Public relations (or PR) is not the same as advertising—but it is definitely a form of marketing. Many would even say it is a more effective form of marketing than advertising, if for no other reason than that it is typically considerably less expensive.
But the true power of PR comes from the credibility it creates for clients, something that most other forms of marketing cannot achieve. When people read media placements (such as articles, stories, and social media postings) about a company and its products and services, they tend to take the organization more seriously. What’s more, they tend to believe what they read, creating even more impact for the company in question.
Further, editorial media placements tend to have a greater shelf life than other forms of marketing. This is especially true now that most publications appear in both print and online forms.
Does this mean PR is “better” than advertising? The answer is complex. Some companies such as Wal-Mart, used only PR for marketing for many years before venturing into advertising. Others have gone back and forth, putting more emphasis on PR at times and then pulling back and placing more emphasis on advertising.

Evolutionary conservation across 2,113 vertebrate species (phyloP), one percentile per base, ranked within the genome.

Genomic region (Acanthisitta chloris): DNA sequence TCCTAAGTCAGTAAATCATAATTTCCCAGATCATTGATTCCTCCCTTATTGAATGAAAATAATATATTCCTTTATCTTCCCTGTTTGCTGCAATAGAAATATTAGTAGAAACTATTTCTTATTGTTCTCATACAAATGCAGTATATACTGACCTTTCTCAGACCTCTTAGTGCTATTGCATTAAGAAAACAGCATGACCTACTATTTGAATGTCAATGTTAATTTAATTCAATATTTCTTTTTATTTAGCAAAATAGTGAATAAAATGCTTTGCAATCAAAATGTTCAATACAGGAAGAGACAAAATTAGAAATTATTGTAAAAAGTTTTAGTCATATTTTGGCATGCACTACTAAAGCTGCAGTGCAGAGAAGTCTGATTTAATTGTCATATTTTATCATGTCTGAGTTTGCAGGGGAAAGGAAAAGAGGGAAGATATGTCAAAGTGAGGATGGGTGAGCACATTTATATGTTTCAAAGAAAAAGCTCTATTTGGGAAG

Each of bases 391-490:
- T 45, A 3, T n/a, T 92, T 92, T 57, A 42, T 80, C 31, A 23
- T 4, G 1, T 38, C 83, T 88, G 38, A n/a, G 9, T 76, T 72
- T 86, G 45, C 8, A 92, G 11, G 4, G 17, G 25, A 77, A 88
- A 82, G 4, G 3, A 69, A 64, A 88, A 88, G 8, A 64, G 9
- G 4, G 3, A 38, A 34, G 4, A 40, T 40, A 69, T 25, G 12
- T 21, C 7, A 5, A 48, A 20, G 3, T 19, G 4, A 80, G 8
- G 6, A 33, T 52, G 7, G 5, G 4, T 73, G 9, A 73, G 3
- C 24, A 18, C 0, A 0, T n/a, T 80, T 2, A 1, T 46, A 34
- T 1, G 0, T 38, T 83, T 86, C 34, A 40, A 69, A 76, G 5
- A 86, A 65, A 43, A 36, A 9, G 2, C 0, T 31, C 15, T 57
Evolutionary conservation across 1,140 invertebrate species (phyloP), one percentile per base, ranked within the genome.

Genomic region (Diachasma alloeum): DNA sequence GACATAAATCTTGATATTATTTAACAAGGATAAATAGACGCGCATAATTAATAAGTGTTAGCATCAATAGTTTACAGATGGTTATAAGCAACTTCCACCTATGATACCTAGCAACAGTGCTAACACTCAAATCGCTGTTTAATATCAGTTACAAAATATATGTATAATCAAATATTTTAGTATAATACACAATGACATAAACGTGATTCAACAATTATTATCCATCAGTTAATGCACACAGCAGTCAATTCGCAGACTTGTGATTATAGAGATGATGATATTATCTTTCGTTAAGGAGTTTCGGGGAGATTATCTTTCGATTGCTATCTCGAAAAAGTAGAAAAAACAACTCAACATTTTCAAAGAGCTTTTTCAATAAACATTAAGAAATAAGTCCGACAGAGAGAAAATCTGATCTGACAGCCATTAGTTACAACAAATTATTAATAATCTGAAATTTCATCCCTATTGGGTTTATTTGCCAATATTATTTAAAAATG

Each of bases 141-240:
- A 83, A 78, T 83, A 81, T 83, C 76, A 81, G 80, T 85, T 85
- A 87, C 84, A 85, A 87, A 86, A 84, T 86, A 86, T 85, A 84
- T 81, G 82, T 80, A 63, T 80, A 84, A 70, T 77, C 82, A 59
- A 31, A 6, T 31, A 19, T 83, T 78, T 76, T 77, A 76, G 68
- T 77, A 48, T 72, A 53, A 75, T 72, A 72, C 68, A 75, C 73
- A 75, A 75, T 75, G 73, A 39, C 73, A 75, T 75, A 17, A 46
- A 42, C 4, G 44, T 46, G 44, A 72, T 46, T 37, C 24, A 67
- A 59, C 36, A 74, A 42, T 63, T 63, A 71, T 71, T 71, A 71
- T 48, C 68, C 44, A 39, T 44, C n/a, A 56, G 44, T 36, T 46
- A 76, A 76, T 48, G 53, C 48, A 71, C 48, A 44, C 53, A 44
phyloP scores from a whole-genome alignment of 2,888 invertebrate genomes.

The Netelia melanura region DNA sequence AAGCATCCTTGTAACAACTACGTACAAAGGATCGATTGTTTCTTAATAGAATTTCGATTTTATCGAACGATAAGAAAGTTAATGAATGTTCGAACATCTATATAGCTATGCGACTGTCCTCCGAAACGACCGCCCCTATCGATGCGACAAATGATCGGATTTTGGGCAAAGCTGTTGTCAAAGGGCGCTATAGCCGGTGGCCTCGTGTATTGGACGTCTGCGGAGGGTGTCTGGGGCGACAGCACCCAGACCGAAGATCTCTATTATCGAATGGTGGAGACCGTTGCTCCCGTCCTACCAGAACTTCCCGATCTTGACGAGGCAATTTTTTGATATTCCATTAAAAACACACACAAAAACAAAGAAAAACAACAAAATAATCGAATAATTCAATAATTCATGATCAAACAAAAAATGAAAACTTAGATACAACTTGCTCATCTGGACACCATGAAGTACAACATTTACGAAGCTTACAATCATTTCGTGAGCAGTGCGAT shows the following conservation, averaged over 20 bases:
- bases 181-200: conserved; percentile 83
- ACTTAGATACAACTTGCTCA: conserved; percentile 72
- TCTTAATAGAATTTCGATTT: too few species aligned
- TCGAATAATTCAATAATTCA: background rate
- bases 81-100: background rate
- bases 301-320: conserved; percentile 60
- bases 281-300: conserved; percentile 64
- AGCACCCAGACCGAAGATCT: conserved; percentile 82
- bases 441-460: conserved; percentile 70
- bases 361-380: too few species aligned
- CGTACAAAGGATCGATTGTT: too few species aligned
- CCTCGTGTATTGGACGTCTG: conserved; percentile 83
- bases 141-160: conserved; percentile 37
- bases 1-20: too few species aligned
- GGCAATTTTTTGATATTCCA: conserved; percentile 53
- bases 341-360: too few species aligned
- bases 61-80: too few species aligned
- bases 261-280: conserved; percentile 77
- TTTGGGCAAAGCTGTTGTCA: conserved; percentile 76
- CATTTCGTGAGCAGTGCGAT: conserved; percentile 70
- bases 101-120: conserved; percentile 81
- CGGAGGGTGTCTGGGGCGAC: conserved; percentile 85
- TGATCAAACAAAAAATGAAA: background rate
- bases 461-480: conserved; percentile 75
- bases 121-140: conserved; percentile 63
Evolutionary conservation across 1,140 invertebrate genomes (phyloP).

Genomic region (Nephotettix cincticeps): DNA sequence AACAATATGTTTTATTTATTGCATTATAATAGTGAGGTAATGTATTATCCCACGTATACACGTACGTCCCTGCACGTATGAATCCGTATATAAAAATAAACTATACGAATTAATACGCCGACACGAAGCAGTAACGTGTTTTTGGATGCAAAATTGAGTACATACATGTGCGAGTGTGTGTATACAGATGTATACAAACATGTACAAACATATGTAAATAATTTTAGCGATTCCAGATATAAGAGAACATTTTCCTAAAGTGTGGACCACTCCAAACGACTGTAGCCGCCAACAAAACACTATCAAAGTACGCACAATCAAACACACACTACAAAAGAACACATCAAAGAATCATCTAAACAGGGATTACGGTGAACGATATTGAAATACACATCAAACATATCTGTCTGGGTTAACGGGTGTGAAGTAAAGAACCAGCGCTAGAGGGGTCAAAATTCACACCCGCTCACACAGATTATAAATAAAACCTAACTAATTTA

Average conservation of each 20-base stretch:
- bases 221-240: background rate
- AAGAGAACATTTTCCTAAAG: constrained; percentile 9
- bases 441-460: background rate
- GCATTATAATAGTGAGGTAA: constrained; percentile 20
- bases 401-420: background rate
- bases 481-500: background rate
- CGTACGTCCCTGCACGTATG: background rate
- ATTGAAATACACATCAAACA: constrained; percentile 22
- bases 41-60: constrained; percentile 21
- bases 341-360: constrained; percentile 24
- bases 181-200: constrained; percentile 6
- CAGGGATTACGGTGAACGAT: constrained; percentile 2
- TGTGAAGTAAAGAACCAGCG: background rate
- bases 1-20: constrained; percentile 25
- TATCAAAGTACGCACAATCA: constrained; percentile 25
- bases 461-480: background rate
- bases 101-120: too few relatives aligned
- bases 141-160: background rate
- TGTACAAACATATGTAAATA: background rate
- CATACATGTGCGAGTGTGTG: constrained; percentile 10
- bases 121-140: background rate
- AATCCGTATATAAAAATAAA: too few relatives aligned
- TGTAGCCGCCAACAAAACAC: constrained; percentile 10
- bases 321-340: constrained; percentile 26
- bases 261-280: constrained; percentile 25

But most times, they work best together, especially when it comes to marketing a new product, PR and advertising actually complement each other. For example, Microsoft began advertising its Windows 95 product shortly before releasing it. However, as the initial advertising campaign subsided, PR efforts for the product expanded.
The combination of PR and advertising provided the carry-through that made Windows 95 so successful. In fact, this combination was so successful, the entire Windows 95 marketing program that Microsoft developed is now taught in many business schools around the world.